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Thanks Clk! I googled and you're right, although spelt does contain some gluten :" . the gluten in spelt has a different molecular make-up than the gluten in modern wheat. It is more fragile and more water soluble, which makes it easier to digest." Apparently well digested by the sourdough culture. I thought since the bread was mostly wheat flour there should be gluten enough. I heard that spelt was a good feed to get a sourdough culture going and it seemed to be... but maybe rye would be a better choice. Or use the spelt in tinier amounts, just to make a small culture.
I don't know when I've seen rye flour anywhere, for maybe years... Back in the day it was easy to make interesting breads with all the grains that were available. But the 'natural foods' market has now moved to the supermarkets. This means they have a small section - and a limited selection. The specialty stores are hard to find, or just gone out of business.
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Old July 2, 2017   #12
Worth1
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You can buy rye flour till the cows come home here.
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Old July 2, 2017   #13
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Mail ordering from King Arthur used to be the only way you could get flours other than wheat around here. Now the flour sections in the grocery stores have just about anything you want, including a whole array of gluten free options.

And my starter is starting to wake up! It survived another year of total neglect.
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Old July 2, 2017   #14
Worth1
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I find that odd, we could buy rye flour here in the stores over thirty years ago even in small towns it is nothing new.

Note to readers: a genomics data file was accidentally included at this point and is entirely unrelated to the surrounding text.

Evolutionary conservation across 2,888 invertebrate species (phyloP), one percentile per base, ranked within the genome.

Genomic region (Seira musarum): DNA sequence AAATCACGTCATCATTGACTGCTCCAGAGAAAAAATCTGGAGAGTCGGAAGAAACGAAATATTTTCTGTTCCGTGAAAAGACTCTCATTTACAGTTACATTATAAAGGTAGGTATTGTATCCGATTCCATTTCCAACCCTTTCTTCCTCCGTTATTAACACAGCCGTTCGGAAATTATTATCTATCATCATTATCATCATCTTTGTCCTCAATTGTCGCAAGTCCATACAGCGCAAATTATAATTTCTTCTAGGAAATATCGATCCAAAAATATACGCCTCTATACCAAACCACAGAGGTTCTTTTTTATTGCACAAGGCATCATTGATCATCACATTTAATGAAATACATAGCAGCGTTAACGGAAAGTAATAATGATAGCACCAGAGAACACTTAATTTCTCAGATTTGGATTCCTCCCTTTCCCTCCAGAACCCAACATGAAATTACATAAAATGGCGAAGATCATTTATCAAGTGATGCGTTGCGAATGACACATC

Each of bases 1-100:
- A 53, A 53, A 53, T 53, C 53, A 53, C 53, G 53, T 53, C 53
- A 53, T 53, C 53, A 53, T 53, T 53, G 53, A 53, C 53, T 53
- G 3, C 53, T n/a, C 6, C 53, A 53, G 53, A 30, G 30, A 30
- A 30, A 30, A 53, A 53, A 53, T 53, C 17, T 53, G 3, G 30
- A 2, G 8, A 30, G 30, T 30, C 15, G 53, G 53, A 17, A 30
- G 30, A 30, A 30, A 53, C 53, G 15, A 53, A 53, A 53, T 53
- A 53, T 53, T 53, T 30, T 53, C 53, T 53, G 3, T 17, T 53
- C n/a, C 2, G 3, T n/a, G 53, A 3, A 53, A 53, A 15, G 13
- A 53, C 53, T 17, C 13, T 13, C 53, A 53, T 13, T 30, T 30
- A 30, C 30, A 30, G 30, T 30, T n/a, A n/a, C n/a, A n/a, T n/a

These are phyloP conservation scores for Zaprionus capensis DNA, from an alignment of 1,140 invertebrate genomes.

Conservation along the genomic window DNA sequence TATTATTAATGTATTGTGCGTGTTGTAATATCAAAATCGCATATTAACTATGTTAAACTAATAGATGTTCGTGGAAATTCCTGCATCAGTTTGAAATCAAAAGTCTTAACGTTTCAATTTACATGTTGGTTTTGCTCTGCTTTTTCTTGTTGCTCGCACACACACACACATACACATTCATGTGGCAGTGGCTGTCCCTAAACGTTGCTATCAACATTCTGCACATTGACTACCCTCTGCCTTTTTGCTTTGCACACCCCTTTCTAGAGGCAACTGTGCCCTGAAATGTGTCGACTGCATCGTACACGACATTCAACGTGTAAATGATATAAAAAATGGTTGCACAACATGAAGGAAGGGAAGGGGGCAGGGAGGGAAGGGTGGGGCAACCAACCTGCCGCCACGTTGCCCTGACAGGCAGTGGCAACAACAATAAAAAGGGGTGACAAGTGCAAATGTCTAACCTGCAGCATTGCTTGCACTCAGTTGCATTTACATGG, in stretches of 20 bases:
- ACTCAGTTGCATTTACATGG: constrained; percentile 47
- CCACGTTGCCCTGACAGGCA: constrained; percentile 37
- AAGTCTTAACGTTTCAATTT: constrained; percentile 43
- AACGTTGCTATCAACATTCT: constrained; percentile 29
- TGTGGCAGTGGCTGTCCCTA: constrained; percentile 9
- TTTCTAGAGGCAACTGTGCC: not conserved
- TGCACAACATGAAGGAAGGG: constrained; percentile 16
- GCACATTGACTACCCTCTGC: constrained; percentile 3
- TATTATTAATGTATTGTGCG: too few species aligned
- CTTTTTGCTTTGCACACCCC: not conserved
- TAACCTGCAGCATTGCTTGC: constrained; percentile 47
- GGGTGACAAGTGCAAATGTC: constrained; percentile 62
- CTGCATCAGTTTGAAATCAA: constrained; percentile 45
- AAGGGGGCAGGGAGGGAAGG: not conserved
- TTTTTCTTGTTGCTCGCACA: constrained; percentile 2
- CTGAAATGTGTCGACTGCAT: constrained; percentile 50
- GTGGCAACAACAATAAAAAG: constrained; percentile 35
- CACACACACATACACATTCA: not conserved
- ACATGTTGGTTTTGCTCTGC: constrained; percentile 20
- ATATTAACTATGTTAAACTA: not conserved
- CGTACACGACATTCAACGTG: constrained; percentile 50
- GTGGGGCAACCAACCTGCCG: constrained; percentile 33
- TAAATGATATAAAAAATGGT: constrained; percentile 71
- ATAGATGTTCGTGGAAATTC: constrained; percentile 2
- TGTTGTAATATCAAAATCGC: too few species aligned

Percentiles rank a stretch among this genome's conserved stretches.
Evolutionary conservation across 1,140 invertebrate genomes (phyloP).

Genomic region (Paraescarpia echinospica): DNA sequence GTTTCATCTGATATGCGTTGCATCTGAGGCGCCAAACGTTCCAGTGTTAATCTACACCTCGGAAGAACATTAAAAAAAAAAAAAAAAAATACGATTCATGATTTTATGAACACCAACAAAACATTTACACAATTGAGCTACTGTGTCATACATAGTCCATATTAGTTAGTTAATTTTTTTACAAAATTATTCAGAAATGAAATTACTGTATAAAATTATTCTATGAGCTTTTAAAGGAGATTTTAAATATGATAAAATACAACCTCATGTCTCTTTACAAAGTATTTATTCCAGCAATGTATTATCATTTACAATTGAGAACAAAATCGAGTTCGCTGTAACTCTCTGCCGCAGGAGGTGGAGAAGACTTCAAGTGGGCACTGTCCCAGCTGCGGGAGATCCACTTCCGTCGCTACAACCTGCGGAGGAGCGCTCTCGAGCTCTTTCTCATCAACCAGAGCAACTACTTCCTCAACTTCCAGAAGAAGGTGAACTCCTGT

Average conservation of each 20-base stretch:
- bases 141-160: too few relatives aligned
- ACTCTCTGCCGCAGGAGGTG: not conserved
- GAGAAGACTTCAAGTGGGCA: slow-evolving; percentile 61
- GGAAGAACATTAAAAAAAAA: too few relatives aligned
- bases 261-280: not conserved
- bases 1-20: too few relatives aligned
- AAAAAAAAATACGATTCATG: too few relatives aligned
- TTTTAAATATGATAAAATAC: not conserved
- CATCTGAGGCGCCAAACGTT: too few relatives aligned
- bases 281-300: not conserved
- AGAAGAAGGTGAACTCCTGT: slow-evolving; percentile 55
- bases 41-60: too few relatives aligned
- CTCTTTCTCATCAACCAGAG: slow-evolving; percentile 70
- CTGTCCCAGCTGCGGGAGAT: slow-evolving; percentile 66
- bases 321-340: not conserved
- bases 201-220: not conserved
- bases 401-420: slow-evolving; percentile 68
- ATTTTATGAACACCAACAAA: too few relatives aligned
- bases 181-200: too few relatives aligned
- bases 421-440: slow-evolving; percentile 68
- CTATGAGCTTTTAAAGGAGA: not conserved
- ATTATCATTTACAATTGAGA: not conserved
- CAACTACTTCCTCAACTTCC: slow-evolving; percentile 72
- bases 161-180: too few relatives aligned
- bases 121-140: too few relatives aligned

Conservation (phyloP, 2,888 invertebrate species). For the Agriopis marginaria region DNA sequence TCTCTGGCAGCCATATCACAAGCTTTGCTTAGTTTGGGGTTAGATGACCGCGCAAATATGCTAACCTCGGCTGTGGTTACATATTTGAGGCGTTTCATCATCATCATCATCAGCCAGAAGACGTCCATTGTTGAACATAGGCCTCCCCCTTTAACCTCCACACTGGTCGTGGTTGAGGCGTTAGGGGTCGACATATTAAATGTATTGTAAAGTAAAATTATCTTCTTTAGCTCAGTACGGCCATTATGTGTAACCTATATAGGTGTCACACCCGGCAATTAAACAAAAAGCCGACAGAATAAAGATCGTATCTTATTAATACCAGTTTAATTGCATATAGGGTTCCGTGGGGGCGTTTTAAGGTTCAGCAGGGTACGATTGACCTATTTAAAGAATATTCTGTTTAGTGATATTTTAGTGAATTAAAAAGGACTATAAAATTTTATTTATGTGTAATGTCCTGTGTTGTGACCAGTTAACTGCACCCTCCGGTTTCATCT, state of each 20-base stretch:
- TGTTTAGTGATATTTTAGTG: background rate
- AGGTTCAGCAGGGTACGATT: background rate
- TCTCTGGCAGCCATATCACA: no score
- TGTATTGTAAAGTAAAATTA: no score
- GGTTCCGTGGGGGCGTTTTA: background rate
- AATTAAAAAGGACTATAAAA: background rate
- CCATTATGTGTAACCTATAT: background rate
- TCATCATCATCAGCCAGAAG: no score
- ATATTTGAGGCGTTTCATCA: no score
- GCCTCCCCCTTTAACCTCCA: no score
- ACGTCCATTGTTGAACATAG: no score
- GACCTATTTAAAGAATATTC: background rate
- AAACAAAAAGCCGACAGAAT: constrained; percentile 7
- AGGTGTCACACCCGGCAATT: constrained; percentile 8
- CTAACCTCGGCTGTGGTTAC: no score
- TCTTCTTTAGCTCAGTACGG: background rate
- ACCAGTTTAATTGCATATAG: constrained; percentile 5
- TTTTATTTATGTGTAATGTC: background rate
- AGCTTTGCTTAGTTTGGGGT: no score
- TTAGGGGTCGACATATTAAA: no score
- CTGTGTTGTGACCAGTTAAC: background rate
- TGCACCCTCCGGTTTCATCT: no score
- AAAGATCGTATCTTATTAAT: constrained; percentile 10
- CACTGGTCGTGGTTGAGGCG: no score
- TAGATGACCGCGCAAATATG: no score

I wonder why that is?
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Old July 2, 2017   #15
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I try to bake a lot of bread. More in winter than summer. I am going to try sourdough just for the heck of it. When I bake my own I actually add gluten because it tastes better and the texture is much better. I really don't understand the rise of the gluten free fad. From what I have been able to read, testing for gluten intolerance is fairly difficult and can be expensive.

The number of gluten free products have exploded to take advantage of those who equate gluten free with healthy. Just a decade ago, gluten-intolerance levels were at 1 in 2500 worldwide. Today, it’s at 1 in 133. Is our food system and all the preservatives causing a problem we didn't use to have? Or are too many folks just jumping on a bandwagon.

A few years back there were no peanut allergies to speak of, no milk allergies and not many wheat allergies. Now its seems like everyone either has or wants to have an allergy. Still less than 1% are gluten intolerant. Hopefully I will be able to continue to eat the bread I bake and not become one of the 1%.